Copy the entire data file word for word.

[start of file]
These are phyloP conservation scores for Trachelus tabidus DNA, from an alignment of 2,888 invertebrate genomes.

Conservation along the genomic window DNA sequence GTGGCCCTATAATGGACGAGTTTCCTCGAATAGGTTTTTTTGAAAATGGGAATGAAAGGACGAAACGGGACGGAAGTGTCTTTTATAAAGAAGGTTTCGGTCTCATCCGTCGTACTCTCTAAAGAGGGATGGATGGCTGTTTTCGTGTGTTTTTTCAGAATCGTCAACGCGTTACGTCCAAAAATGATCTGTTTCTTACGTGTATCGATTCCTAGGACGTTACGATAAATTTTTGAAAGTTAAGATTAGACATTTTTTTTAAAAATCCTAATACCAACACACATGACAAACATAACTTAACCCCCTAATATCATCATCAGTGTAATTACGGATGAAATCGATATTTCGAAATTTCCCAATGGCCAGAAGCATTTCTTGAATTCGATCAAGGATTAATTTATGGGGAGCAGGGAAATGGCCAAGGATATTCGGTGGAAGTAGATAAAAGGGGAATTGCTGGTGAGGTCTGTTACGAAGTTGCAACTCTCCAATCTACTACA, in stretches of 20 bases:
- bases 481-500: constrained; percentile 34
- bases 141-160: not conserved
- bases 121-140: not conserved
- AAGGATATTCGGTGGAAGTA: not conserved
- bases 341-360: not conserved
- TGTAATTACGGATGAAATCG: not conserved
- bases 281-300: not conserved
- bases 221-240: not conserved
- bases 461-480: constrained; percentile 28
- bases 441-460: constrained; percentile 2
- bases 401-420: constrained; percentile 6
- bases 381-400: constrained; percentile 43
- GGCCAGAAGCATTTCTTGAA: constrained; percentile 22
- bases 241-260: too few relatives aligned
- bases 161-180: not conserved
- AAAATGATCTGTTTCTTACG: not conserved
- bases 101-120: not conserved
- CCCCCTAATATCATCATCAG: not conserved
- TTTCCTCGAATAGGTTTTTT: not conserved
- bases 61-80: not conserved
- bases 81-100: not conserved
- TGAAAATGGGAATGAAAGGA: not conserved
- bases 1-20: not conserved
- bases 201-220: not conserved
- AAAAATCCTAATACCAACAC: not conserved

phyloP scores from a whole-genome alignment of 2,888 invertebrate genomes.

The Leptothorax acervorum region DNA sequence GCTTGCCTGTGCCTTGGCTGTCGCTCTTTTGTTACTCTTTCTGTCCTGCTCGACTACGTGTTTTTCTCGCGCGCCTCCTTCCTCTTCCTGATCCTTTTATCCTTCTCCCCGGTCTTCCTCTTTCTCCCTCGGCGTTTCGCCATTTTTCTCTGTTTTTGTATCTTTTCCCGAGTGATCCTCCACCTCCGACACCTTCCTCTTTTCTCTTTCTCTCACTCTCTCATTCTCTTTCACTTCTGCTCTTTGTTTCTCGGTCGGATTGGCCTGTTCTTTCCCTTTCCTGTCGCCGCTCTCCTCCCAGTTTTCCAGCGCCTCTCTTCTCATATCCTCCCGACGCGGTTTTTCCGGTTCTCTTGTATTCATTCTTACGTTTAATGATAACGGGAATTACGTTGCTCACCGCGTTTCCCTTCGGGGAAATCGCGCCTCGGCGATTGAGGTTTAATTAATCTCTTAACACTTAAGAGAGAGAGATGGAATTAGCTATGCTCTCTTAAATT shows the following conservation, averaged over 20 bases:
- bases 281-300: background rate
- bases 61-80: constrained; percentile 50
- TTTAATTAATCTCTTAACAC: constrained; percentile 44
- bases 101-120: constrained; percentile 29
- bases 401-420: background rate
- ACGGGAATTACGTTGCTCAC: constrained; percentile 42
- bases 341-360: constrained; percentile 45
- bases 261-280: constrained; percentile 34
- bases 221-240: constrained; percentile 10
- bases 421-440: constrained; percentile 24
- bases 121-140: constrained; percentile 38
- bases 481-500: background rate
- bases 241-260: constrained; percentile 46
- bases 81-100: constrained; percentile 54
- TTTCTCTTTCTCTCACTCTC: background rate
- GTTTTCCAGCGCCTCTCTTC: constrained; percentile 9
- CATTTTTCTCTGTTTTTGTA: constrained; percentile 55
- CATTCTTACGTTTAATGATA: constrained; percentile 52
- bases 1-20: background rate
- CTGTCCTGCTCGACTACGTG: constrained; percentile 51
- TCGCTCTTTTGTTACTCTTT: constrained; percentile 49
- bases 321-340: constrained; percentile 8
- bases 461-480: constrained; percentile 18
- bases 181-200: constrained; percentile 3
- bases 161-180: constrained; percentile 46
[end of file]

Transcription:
These are phyloP conservation scores for Trachelus tabidus DNA, from an alignment of 2,888 invertebrate genomes.

Conservation along the genomic window DNA sequence GTGGCCCTATAATGGACGAGTTTCCTCGAATAGGTTTTTTTGAAAATGGGAATGAAAGGACGAAACGGGACGGAAGTGTCTTTTATAAAGAAGGTTTCGGTCTCATCCGTCGTACTCTCTAAAGAGGGATGGATGGCTGTTTTCGTGTGTTTTTTCAGAATCGTCAACGCGTTACGTCCAAAAATGATCTGTTTCTTACGTGTATCGATTCCTAGGACGTTACGATAAATTTTTGAAAGTTAAGATTAGACATTTTTTTTAAAAATCCTAATACCAACACACATGACAAACATAACTTAACCCCCTAATATCATCATCAGTGTAATTACGGATGAAATCGATATTTCGAAATTTCCCAATGGCCAGAAGCATTTCTTGAATTCGATCAAGGATTAATTTATGGGGAGCAGGGAAATGGCCAAGGATATTCGGTGGAAGTAGATAAAAGGGGAATTGCTGGTGAGGTCTGTTACGAAGTTGCAACTCTCCAATCTACTACA, in stretches of 20 bases:
- bases 481-500: constrained; percentile 34
- bases 141-160: not conserved
- bases 121-140: not conserved
- AAGGATATTCGGTGGAAGTA: not conserved
- bases 341-360: not conserved
- TGTAATTACGGATGAAATCG: not conserved
- bases 281-300: not conserved
- bases 221-240: not conserved
- bases 461-480: constrained; percentile 28
- bases 441-460: constrained; percentile 2
- bases 401-420: constrained; percentile 6
- bases 381-400: constrained; percentile 43
- GGCCAGAAGCATTTCTTGAA: constrained; percentile 22
- bases 241-260: too few relatives aligned
- bases 161-180: not conserved
- AAAATGATCTGTTTCTTACG: not conserved
- bases 101-120: not conserved
- CCCCCTAATATCATCATCAG: not conserved
- TTTCCTCGAATAGGTTTTTT: not conserved
- bases 61-80: not conserved
- bases 81-100: not conserved
- TGAAAATGGGAATGAAAGGA: not conserved
- bases 1-20: not conserved
- bases 201-220: not conserved
- AAAAATCCTAATACCAACAC: not conserved

phyloP scores from a whole-genome alignment of 2,888 invertebrate genomes.

The Leptothorax acervorum region DNA sequence GCTTGCCTGTGCCTTGGCTGTCGCTCTTTTGTTACTCTTTCTGTCCTGCTCGACTACGTGTTTTTCTCGCGCGCCTCCTTCCTCTTCCTGATCCTTTTATCCTTCTCCCCGGTCTTCCTCTTTCTCCCTCGGCGTTTCGCCATTTTTCTCTGTTTTTGTATCTTTTCCCGAGTGATCCTCCACCTCCGACACCTTCCTCTTTTCTCTTTCTCTCACTCTCTCATTCTCTTTCACTTCTGCTCTTTGTTTCTCGGTCGGATTGGCCTGTTCTTTCCCTTTCCTGTCGCCGCTCTCCTCCCAGTTTTCCAGCGCCTCTCTTCTCATATCCTCCCGACGCGGTTTTTCCGGTTCTCTTGTATTCATTCTTACGTTTAATGATAACGGGAATTACGTTGCTCACCGCGTTTCCCTTCGGGGAAATCGCGCCTCGGCGATTGAGGTTTAATTAATCTCTTAACACTTAAGAGAGAGAGATGGAATTAGCTATGCTCTCTTAAATT shows the following conservation, averaged over 20 bases:
- bases 281-300: background rate
- bases 61-80: constrained; percentile 50
- TTTAATTAATCTCTTAACAC: constrained; percentile 44
- bases 101-120: constrained; percentile 29
- bases 401-420: background rate
- ACGGGAATTACGTTGCTCAC: constrained; percentile 42
- bases 341-360: constrained; percentile 45
- bases 261-280: constrained; percentile 34
- bases 221-240: constrained; percentile 10
- bases 421-440: constrained; percentile 24
- bases 121-140: constrained; percentile 38
- bases 481-500: background rate
- bases 241-260: constrained; percentile 46
- bases 81-100: constrained; percentile 54
- TTTCTCTTTCTCTCACTCTC: background rate
- GTTTTCCAGCGCCTCTCTTC: constrained; percentile 9
- CATTTTTCTCTGTTTTTGTA: constrained; percentile 55
- CATTCTTACGTTTAATGATA: constrained; percentile 52
- bases 1-20: background rate
- CTGTCCTGCTCGACTACGTG: constrained; percentile 51
- TCGCTCTTTTGTTACTCTTT: constrained; percentile 49
- bases 321-340: constrained; percentile 8
- bases 461-480: constrained; percentile 18
- bases 181-200: constrained; percentile 3
- bases 161-180: constrained; percentile 46